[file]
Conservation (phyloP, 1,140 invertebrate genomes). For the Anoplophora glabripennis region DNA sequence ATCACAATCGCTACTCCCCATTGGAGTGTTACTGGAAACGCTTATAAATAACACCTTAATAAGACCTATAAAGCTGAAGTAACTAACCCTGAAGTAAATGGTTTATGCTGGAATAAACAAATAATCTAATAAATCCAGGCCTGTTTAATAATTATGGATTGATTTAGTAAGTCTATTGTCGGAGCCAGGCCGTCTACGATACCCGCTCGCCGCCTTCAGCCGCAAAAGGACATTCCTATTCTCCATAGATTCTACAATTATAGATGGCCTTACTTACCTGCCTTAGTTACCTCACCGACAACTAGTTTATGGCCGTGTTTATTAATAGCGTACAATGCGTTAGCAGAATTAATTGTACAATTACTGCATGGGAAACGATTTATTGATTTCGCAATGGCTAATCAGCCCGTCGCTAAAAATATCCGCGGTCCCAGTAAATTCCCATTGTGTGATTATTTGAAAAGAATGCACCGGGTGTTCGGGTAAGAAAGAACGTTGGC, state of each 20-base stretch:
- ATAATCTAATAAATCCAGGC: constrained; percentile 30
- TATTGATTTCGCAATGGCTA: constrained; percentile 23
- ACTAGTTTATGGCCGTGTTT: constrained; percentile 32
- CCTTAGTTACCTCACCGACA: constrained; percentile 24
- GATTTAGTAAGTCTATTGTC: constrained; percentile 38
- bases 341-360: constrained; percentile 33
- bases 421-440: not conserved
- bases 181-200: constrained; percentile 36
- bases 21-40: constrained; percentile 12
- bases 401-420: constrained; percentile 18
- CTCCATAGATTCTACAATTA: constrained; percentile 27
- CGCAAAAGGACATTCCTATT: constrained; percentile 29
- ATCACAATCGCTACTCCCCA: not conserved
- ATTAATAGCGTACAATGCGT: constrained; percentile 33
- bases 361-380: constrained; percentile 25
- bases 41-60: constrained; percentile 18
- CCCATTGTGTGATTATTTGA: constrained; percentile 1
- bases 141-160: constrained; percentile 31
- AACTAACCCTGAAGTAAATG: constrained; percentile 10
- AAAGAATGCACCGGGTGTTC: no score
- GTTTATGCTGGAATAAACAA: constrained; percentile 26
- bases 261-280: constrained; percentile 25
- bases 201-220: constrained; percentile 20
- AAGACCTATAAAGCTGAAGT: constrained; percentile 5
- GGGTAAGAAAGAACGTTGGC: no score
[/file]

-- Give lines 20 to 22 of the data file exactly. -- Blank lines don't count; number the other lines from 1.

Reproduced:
- AACTAACCCTGAAGTAAATG: constrained; percentile 10
- AAAGAATGCACCGGGTGTTC: no score
- GTTTATGCTGGAATAAACAA: constrained; percentile 26